Archive for September, 2011

The Choice to Live Forever

Friday, September 16th, 2011

1 John 2:17: “The world and its desires pass away, but the man who does the will of God lives forever.”

While in physical rehab in 2009, my mother told my younger brother, “I want to live.” Two weeks later, she passed from this world into eternal life with her Lord and Savior, Jesus Christ.

On earth, we can fall into the trap where nothing else matters except work, money, and prestige. Those things “pass away.”

Today’s Scripture says, “The man who does the will of God lives forever.” Romans 12:2 tells us God’s will is “Good, pleasing and perfect.”

What is God’s will? First Thessalonians 4:3 says, “It is God’s will that you should be sanctified: that you should avoid sexual immorality.” First Thessalonians 5:18 says, “Give thanks in all circumstances, for this is God’s will for you in Christ Jesus.”

In 1 Timothy 2:4, God tells us he “wants all men to be saved and to come to a knowledge of the truth.” In 1 Peter 1:16 God commands us, “Be holy, because I am holy.”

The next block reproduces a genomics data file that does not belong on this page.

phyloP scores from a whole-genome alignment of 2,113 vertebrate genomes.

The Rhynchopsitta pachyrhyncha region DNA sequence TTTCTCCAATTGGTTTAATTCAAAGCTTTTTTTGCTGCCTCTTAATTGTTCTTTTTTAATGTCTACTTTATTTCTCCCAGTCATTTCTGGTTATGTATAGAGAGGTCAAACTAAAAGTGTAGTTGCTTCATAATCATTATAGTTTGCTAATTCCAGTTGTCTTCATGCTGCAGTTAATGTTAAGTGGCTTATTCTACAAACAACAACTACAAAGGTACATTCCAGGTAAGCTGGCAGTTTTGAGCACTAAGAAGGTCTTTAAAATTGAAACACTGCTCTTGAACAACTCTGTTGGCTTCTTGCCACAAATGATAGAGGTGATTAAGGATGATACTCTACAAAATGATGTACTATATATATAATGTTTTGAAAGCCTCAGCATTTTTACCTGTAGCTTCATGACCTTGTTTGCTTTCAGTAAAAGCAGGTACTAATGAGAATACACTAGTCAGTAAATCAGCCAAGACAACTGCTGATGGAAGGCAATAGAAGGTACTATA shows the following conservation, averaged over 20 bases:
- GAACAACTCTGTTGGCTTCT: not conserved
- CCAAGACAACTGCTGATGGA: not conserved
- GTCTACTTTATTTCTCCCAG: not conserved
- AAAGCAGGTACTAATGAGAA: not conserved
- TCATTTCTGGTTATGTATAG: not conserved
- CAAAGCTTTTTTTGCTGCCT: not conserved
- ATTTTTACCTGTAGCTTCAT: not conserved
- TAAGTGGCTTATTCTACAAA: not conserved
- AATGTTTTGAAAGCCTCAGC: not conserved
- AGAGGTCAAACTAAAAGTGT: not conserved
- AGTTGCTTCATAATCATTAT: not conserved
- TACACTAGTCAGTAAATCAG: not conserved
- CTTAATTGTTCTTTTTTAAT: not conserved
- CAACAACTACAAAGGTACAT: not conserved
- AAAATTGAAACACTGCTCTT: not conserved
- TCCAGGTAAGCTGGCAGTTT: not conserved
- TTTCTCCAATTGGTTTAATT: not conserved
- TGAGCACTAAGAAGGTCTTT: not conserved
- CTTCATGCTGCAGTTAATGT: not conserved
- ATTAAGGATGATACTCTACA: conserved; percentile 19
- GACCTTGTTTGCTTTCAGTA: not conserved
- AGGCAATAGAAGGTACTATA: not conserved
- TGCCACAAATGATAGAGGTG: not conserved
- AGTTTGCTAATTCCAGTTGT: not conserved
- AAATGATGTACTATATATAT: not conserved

Dear God, help me remember “The world and its desires pass away.” Amen.

Application: What will you do this week to be sanctified, thankful, saved, and holy?

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Copyright 2011, Yvonne Ortega, LPC, LSATP, CCDVC

All Rights Reserved. Used by Permission.

Yvonne is a Speaker, Author, Counselor, Cancer Survivor and
serves on the Board of Directors of Christians in Recovery.

She is the author of Finding Hope for Your Journey through Breast Cancer.

Visit her website:

The Blackness of Hitting Bottom

Thursday, September 15th, 2011

In the movie Apollo 13, Jim Lovell (played by Tom Hanks) reminisces on an event when he was a military pilot. One night, he was flying a mission from an aircraft carrier near Japan. He was trying to find his ship in order to land. His radios had stopped working. His direction finder signals were being scrambled by a ham radio operator in Japan. And just when he thought that things could not possibly get worse all the instrument lights went out in his cockpit. In addition the aircraft carrier that he was trying to find was running without lights so as not to be detected by the enemy.